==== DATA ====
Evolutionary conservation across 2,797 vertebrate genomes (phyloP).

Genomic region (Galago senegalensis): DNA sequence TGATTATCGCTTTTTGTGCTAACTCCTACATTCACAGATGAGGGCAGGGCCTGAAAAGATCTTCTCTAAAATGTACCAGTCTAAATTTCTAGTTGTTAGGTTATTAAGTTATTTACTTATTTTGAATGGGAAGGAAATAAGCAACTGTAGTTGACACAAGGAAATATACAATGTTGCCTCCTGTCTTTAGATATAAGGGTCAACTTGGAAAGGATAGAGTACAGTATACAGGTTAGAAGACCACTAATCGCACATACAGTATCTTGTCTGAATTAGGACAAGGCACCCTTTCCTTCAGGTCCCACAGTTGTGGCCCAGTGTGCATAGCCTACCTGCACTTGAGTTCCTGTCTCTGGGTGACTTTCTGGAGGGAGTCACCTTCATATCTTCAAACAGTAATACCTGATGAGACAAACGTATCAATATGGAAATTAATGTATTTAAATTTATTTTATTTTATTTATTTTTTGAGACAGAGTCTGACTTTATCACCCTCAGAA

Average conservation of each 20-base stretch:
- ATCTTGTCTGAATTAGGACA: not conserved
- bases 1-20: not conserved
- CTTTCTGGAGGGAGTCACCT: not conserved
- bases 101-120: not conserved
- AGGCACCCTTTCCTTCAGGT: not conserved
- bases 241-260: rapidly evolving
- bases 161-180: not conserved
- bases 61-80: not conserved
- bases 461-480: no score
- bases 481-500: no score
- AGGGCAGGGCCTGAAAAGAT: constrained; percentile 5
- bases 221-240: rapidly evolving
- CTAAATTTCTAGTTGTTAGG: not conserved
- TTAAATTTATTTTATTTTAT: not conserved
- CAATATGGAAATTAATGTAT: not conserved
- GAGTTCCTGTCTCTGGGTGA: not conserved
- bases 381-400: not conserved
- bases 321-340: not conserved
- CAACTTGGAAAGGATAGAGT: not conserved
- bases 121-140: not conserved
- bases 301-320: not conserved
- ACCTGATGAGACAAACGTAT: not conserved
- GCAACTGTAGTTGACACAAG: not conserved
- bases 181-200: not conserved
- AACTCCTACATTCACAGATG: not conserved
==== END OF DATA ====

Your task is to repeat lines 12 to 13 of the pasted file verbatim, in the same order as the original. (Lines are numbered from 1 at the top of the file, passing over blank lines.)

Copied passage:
- bases 461-480: no score
- bases 481-500: no score